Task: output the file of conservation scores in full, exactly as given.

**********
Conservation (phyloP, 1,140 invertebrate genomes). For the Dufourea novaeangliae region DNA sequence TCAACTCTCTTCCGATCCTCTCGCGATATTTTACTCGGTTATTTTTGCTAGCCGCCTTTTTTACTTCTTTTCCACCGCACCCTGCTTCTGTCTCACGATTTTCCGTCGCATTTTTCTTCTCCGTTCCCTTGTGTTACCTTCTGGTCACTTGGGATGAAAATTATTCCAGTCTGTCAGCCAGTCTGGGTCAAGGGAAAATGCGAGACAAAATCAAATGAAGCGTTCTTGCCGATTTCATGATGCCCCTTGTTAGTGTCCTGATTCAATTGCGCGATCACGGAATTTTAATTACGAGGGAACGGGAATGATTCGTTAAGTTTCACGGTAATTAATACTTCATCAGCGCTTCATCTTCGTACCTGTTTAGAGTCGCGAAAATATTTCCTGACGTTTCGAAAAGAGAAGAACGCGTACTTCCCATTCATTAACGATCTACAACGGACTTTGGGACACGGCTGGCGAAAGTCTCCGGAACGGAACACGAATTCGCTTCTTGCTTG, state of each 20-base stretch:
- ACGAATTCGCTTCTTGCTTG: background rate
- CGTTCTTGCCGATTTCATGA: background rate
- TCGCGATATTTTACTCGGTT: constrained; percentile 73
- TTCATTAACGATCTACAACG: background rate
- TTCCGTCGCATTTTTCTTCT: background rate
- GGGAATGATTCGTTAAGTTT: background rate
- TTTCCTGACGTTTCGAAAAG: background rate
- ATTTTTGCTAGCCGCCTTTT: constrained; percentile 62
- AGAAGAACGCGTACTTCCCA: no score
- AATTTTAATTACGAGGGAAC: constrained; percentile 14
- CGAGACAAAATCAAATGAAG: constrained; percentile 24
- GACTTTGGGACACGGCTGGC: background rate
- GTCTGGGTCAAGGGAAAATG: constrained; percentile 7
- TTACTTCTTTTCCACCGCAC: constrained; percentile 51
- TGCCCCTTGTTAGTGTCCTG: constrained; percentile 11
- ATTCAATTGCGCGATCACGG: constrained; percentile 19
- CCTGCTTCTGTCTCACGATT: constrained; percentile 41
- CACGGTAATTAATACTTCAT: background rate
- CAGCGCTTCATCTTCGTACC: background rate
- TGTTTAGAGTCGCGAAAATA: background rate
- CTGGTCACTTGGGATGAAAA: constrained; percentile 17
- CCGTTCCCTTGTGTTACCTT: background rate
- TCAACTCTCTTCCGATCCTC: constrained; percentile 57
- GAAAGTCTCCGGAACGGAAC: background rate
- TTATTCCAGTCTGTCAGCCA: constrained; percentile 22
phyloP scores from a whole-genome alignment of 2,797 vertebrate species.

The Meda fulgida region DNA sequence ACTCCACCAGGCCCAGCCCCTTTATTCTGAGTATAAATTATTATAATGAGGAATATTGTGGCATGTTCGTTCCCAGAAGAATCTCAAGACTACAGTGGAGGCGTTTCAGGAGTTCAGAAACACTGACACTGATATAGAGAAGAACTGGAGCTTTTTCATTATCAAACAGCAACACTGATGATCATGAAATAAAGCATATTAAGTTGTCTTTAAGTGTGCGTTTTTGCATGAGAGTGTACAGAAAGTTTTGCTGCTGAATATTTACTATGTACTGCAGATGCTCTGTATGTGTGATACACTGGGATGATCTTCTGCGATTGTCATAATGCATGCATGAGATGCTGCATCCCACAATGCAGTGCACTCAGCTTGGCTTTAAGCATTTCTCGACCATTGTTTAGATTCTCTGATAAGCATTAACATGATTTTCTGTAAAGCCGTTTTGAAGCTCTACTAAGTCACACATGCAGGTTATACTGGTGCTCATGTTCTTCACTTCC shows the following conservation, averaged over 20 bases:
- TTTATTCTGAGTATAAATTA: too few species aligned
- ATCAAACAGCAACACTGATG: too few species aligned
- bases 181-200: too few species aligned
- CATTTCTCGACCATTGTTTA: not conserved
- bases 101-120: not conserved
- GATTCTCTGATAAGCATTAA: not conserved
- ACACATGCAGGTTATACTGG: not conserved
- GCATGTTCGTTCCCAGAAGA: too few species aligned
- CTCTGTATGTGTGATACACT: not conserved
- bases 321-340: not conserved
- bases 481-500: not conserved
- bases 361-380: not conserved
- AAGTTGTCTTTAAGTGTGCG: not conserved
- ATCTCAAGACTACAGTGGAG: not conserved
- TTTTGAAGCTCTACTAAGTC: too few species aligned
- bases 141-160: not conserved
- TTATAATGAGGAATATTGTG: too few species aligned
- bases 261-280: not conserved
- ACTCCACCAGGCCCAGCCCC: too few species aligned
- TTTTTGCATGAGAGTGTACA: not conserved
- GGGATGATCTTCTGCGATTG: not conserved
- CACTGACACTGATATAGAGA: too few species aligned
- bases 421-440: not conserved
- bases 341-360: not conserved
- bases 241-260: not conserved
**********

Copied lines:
Conservation (phyloP, 1,140 invertebrate genomes). For the Dufourea novaeangliae region DNA sequence TCAACTCTCTTCCGATCCTCTCGCGATATTTTACTCGGTTATTTTTGCTAGCCGCCTTTTTTACTTCTTTTCCACCGCACCCTGCTTCTGTCTCACGATTTTCCGTCGCATTTTTCTTCTCCGTTCCCTTGTGTTACCTTCTGGTCACTTGGGATGAAAATTATTCCAGTCTGTCAGCCAGTCTGGGTCAAGGGAAAATGCGAGACAAAATCAAATGAAGCGTTCTTGCCGATTTCATGATGCCCCTTGTTAGTGTCCTGATTCAATTGCGCGATCACGGAATTTTAATTACGAGGGAACGGGAATGATTCGTTAAGTTTCACGGTAATTAATACTTCATCAGCGCTTCATCTTCGTACCTGTTTAGAGTCGCGAAAATATTTCCTGACGTTTCGAAAAGAGAAGAACGCGTACTTCCCATTCATTAACGATCTACAACGGACTTTGGGACACGGCTGGCGAAAGTCTCCGGAACGGAACACGAATTCGCTTCTTGCTTG, state of each 20-base stretch:
- ACGAATTCGCTTCTTGCTTG: background rate
- CGTTCTTGCCGATTTCATGA: background rate
- TCGCGATATTTTACTCGGTT: constrained; percentile 73
- TTCATTAACGATCTACAACG: background rate
- TTCCGTCGCATTTTTCTTCT: background rate
- GGGAATGATTCGTTAAGTTT: background rate
- TTTCCTGACGTTTCGAAAAG: background rate
- ATTTTTGCTAGCCGCCTTTT: constrained; percentile 62
- AGAAGAACGCGTACTTCCCA: no score
- AATTTTAATTACGAGGGAAC: constrained; percentile 14
- CGAGACAAAATCAAATGAAG: constrained; percentile 24
- GACTTTGGGACACGGCTGGC: background rate
- GTCTGGGTCAAGGGAAAATG: constrained; percentile 7
- TTACTTCTTTTCCACCGCAC: constrained; percentile 51
- TGCCCCTTGTTAGTGTCCTG: constrained; percentile 11
- ATTCAATTGCGCGATCACGG: constrained; percentile 19
- CCTGCTTCTGTCTCACGATT: constrained; percentile 41
- CACGGTAATTAATACTTCAT: background rate
- CAGCGCTTCATCTTCGTACC: background rate
- TGTTTAGAGTCGCGAAAATA: background rate
- CTGGTCACTTGGGATGAAAA: constrained; percentile 17
- CCGTTCCCTTGTGTTACCTT: background rate
- TCAACTCTCTTCCGATCCTC: constrained; percentile 57
- GAAAGTCTCCGGAACGGAAC: background rate
- TTATTCCAGTCTGTCAGCCA: constrained; percentile 22
phyloP scores from a whole-genome alignment of 2,797 vertebrate species.

The Meda fulgida region DNA sequence ACTCCACCAGGCCCAGCCCCTTTATTCTGAGTATAAATTATTATAATGAGGAATATTGTGGCATGTTCGTTCCCAGAAGAATCTCAAGACTACAGTGGAGGCGTTTCAGGAGTTCAGAAACACTGACACTGATATAGAGAAGAACTGGAGCTTTTTCATTATCAAACAGCAACACTGATGATCATGAAATAAAGCATATTAAGTTGTCTTTAAGTGTGCGTTTTTGCATGAGAGTGTACAGAAAGTTTTGCTGCTGAATATTTACTATGTACTGCAGATGCTCTGTATGTGTGATACACTGGGATGATCTTCTGCGATTGTCATAATGCATGCATGAGATGCTGCATCCCACAATGCAGTGCACTCAGCTTGGCTTTAAGCATTTCTCGACCATTGTTTAGATTCTCTGATAAGCATTAACATGATTTTCTGTAAAGCCGTTTTGAAGCTCTACTAAGTCACACATGCAGGTTATACTGGTGCTCATGTTCTTCACTTCC shows the following conservation, averaged over 20 bases:
- TTTATTCTGAGTATAAATTA: too few species aligned
- ATCAAACAGCAACACTGATG: too few species aligned
- bases 181-200: too few species aligned
- CATTTCTCGACCATTGTTTA: not conserved
- bases 101-120: not conserved
- GATTCTCTGATAAGCATTAA: not conserved
- ACACATGCAGGTTATACTGG: not conserved
- GCATGTTCGTTCCCAGAAGA: too few species aligned
- CTCTGTATGTGTGATACACT: not conserved
- bases 321-340: not conserved
- bases 481-500: not conserved
- bases 361-380: not conserved
- AAGTTGTCTTTAAGTGTGCG: not conserved
- ATCTCAAGACTACAGTGGAG: not conserved
- TTTTGAAGCTCTACTAAGTC: too few species aligned
- bases 141-160: not conserved
- TTATAATGAGGAATATTGTG: too few species aligned
- bases 261-280: not conserved
- ACTCCACCAGGCCCAGCCCC: too few species aligned
- TTTTTGCATGAGAGTGTACA: not conserved
- GGGATGATCTTCTGCGATTG: not conserved
- CACTGACACTGATATAGAGA: too few species aligned
- bases 421-440: not conserved
- bases 341-360: not conserved
- bases 241-260: not conserved